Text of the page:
I wood Burn art and doing my first oar from an old canoe. I have ac couple of cracks in the handle of the oar and decided to put leather around the handle part. Not sure how to do this with out making a big mess. I do one of a kind stuff never done twice so it is very important this is done right. Any one out there that can help? One day real soon I plan on trying to burn leather with my wood burner, is this possible?
Wood prep before finishing The secret to perfect finish is proper sanding of your project. All surfaces should be clean and free from all dirt and oils. Prep sanding is done with progressively finer grits. On unfinished wood, prepare the surface by using medium grit paper first, and then progress to finer grades. With most raw woods, if you are hand sanding, start sanding in the direction of the grain using a #100-150 grit paper before staining and work up to #220 grit paper. You can make ...
Been awhile and making some progress! Thought I’d do an update on my depreciated shop equipment LOL! Murphy continues to haunt my shop but it appears he went South for a winter vacation! I want to thank Stumpy Nubbs for inspiration while shopping at his and my favorite box store. Stumpy finds innovative adaptive uses for items we might not associate with woodworking. I’ve done some roofing and plumbing and stumpy has some innovative uses for trivets and plumbing stuff such...
In this video we cover fitting the mud guards and cover hooks, grinding the bolts holding the side panels and mud Guards in place down, Note: the cabling has now been enclosed with conduit. You can view a short and detailed video here
What are the differences between stains and dyes? Very simply put: With stains, the pigment tends to remain on the surface of the wood and lodge in the pores, while dyes penetrate deeply and color the wood from within. Dyes Dyes are colorants that are usually mixed in a carrier vehicle (solvents) such as mineral spirits, water or alcohol. The dyes used in woodworking are characterized as transparent, as they bring about color changes in wood without obscuring the figure. The molecul...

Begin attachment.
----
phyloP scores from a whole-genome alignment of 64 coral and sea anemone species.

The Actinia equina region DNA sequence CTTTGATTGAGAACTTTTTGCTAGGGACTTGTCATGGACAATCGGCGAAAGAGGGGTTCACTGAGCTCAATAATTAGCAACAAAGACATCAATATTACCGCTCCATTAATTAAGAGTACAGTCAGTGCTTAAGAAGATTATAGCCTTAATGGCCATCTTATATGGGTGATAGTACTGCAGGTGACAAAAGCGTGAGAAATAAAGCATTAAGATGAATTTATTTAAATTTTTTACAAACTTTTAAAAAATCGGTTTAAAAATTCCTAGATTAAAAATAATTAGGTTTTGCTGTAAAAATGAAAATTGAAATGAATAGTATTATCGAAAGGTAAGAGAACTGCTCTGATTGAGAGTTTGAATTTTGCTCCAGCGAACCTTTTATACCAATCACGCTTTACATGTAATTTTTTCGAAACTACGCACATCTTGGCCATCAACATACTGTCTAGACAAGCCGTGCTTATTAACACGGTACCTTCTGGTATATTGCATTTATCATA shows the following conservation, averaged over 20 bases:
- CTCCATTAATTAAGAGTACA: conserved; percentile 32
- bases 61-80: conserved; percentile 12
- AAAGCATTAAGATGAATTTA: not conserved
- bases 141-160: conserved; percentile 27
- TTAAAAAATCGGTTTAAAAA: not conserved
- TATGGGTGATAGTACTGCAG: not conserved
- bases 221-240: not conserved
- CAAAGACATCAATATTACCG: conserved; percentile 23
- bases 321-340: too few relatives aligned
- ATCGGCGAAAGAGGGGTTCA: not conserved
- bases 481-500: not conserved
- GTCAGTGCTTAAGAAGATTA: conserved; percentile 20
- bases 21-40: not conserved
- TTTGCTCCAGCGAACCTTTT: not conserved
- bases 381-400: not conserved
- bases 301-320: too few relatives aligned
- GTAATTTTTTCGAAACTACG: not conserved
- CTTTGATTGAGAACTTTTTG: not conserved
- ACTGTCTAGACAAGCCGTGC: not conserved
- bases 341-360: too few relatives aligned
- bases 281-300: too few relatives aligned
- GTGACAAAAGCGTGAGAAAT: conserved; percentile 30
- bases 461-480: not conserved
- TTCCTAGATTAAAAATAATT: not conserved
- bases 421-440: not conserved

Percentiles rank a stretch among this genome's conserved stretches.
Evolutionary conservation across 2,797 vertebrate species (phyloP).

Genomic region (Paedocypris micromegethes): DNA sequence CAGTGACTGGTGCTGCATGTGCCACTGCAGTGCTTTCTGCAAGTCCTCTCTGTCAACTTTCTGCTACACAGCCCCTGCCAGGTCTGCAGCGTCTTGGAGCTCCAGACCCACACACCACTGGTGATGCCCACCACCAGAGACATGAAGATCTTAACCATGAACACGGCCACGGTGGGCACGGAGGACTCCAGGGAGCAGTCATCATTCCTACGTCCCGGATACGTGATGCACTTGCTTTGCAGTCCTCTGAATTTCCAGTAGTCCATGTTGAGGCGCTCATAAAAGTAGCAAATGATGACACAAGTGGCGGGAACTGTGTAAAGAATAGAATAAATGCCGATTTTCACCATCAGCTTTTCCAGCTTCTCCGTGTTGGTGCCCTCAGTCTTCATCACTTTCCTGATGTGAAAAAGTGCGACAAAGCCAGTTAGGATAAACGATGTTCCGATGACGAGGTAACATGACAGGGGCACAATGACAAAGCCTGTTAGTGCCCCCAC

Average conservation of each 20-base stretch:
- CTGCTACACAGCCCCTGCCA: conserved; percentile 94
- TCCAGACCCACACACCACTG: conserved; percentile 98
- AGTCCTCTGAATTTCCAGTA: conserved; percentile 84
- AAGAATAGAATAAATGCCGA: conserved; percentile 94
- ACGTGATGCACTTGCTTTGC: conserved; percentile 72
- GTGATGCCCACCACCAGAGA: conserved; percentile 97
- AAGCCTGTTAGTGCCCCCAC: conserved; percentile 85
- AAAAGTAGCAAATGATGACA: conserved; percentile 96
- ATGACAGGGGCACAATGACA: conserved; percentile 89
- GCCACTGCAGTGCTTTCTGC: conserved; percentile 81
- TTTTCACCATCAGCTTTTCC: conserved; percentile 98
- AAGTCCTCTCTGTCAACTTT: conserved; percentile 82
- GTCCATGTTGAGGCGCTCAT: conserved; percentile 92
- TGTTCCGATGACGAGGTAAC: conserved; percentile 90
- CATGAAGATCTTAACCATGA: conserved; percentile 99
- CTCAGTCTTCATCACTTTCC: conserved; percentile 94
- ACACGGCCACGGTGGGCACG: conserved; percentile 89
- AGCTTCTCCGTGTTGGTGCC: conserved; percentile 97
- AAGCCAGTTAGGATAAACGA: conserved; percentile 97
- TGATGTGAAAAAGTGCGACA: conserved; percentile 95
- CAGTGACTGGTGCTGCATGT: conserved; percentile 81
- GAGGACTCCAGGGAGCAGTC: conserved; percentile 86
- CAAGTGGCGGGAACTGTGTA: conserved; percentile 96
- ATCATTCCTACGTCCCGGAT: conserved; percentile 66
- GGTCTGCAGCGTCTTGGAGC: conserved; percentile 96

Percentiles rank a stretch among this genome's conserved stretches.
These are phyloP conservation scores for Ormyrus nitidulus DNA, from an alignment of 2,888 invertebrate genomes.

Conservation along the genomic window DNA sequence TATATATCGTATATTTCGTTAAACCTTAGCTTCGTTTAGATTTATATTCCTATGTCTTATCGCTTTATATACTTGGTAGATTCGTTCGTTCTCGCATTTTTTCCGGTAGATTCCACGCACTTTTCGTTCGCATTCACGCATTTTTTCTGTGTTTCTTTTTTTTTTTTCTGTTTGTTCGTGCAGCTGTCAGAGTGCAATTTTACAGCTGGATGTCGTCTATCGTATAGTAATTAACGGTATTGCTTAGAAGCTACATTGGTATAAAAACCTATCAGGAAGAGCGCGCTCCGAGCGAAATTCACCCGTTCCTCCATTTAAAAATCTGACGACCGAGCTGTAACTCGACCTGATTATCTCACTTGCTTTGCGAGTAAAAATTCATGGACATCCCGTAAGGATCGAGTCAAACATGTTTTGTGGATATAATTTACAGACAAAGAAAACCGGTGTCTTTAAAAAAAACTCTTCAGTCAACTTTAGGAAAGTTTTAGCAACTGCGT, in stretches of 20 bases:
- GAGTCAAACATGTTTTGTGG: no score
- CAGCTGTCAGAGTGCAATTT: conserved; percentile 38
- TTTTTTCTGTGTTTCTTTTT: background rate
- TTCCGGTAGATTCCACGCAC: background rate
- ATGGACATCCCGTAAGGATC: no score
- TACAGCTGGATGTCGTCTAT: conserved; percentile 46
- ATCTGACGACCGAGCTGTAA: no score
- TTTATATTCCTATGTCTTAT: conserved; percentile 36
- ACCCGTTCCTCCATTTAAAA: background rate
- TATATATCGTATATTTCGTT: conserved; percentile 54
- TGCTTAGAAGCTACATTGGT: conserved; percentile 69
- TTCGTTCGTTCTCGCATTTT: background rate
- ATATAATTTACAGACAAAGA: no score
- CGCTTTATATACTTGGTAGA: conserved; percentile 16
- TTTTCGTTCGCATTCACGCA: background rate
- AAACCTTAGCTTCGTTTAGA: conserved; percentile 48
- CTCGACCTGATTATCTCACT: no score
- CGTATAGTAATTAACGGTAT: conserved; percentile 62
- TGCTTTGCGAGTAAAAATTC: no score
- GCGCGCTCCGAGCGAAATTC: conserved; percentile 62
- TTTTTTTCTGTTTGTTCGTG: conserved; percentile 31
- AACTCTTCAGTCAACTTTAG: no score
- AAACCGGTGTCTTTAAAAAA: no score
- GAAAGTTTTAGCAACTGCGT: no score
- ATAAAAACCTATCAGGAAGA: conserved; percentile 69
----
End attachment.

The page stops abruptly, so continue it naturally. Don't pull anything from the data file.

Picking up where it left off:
Two years back, I graduated from college, got a ‘grown up’ job, and finally had some very limited discretionary income to devote to hobbies. I wanted, more than anything, to get into woodworking. In polite company, I describe it as ‘therapeutic’—a productive and beautiful way to give my hands something to do after a full day of ‘knowledge work’. Among friends however… I let on that, to me at least, the smell of sawdust and shavings is darn near nar...
As previously mentioned in Preventing Blotching Using A Wash Coat #1, most any standard finish can be used as a wash coat. These are Lacquer (both waterborne and solvent type/nitrocellulose), polyurethane (both waterborne and oil based), Oil-based Varnish, and Shellac. The above being said, lets talk Waterbourne. It really makes no difference which you use waterborne lacquer, waterborne shellac or waterborne polyurethane since they all are simply water-borne acrylics—none are really lacque...
Did a bit of trading the other day, and wound up with three wood planes….wood bodied planes. While the fellow was there, I sharpened the iron on one of them, and made a few shavings. But, all three of these planes needed a little more touch-up.. The one in the center of this group was first in line. Japanning was about gone on most of the iron works. Wire brush to remove the red stuff, too. Have a small jar of Dupli-colour Black. Painted the cleaned up lever cal first ...
A friend of mine was most kind and gifted me a 1909 Millers Falls Miter Box, Size 2 1/2, No. 74. It was in terrific shape excepting the rust that had developed over the last 100+ years, and a welded repair (which I’ve read online is quite common on these miter boxes). I decided to refurbish it to like-new condition and put it in service rather than keep it as a collectible. It started in this condition (sorry for the poor quality of this photo): You can see the extent of...
I am starting to put together an article covering finishing and this will be part of the coverage but not just limited to preventing blotching as a wash coat will aid in a more consistent staining color. This will be updated as my thoughts are organized. This is only a small portion: A wash coat is a coat of thinned finish that’s applied to bare wood to partially seal the surface before a stain is applied. It reduces the amount of stain from soaking into the wood and causing blotching. ...
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